From 2006 to 2010, 24 people died in car crashes in Bend. Compare that to just 2 deaths in Corvallis during the same time and you have the impetus for a renewed effort by the city to make streets safer.
The city is hoping to find the funds to provide more guardrails, more signage, more striping and more police to bring down our relatively high crash rate. To see where these accidents are happening most often, have a look at this data collected by the city on where crashes occur in Bend. 3rd Street is by far the most problematic artery.
These crashes are no little thing—not only are we seeing more deaths here than elsewhere, the cost of these crashes is enormous. From 2006 to 2010, the roughly 3,654 car crashes in Bend cost just shy of $220,000,000 in medical bills, car repairs and fixes to damaged city infrastructure, according to a recent study conducted by the city of Bend.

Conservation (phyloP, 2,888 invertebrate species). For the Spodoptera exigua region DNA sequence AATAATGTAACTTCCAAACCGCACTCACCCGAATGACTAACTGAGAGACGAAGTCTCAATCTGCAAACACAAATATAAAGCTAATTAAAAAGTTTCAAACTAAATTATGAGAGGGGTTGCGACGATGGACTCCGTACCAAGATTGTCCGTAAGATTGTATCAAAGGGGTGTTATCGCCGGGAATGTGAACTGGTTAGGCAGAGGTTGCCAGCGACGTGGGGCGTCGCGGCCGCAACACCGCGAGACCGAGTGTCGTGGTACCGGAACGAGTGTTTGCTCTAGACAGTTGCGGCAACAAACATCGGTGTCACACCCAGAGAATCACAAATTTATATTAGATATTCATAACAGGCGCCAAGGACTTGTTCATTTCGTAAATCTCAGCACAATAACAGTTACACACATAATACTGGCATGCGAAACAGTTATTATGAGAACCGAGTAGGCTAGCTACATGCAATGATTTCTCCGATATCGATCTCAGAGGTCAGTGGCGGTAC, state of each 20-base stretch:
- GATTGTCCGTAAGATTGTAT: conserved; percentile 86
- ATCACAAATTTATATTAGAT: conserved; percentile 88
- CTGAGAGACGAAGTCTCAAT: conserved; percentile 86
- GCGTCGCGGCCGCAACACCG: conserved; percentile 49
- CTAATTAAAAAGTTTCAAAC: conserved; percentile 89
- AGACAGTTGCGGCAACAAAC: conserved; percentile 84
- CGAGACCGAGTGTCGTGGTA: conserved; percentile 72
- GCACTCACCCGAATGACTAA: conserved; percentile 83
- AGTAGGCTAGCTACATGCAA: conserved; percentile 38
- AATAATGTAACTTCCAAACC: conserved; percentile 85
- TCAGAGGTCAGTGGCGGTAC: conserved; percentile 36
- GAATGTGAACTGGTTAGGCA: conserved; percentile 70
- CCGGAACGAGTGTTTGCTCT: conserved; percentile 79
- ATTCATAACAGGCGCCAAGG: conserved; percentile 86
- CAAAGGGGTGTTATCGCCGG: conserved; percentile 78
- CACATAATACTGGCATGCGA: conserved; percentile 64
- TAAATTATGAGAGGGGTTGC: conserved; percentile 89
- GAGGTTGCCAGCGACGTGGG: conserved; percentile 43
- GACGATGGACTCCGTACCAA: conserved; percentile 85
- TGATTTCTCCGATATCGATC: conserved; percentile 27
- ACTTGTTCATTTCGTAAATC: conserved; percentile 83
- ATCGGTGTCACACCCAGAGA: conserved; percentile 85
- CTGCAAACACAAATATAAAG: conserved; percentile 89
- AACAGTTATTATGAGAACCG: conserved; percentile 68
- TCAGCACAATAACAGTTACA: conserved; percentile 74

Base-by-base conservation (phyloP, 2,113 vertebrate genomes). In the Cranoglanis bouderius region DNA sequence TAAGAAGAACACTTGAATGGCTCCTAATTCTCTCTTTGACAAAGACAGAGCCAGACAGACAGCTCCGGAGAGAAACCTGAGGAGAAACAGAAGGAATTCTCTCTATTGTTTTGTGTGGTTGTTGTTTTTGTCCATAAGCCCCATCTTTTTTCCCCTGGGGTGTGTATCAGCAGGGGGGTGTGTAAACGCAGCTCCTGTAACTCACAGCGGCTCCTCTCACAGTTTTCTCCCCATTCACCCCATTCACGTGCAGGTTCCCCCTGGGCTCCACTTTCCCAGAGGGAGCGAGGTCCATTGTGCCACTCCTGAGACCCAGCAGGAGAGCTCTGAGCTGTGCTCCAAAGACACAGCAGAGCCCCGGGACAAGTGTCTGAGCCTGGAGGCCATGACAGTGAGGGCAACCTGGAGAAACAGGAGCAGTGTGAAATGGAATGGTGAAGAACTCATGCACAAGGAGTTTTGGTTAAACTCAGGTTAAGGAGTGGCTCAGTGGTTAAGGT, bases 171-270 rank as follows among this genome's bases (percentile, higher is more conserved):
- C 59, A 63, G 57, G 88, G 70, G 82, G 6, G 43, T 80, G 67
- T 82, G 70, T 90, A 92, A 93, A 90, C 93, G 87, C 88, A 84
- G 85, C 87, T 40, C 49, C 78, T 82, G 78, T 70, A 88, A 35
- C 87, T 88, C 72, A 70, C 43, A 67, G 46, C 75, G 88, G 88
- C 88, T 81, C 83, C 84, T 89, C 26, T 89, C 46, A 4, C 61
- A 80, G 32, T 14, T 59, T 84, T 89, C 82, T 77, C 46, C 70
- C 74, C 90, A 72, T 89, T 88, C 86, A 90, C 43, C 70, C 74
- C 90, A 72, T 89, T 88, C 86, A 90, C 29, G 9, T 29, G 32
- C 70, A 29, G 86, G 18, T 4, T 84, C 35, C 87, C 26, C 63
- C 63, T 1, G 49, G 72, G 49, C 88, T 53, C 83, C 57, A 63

The majority of our crashes are caused, not unsurprisingly, by alcohol, drugs and speeding. But there were a few other strange little elements to our high fatality rate. About one third of the deaths between 2006 and 2010 involved a biker or a pedestrian, according to the study.
Bikers at night going the wrong way and pedestrians crossing multiple lanes of traffic were some of the more significant issues with these kinds of crashes.
Councilors will continue to consider how much cash the city can devote to cutting down on crashes through more policing and roadway improvements. In the meantime, first steps are getting more traffic cops on the streets (who currently bring in $700,000 to $800,000 a year in traffic fine revenues, p.s.) and immediate action to add stop signs or more striping for the worst intersections in town.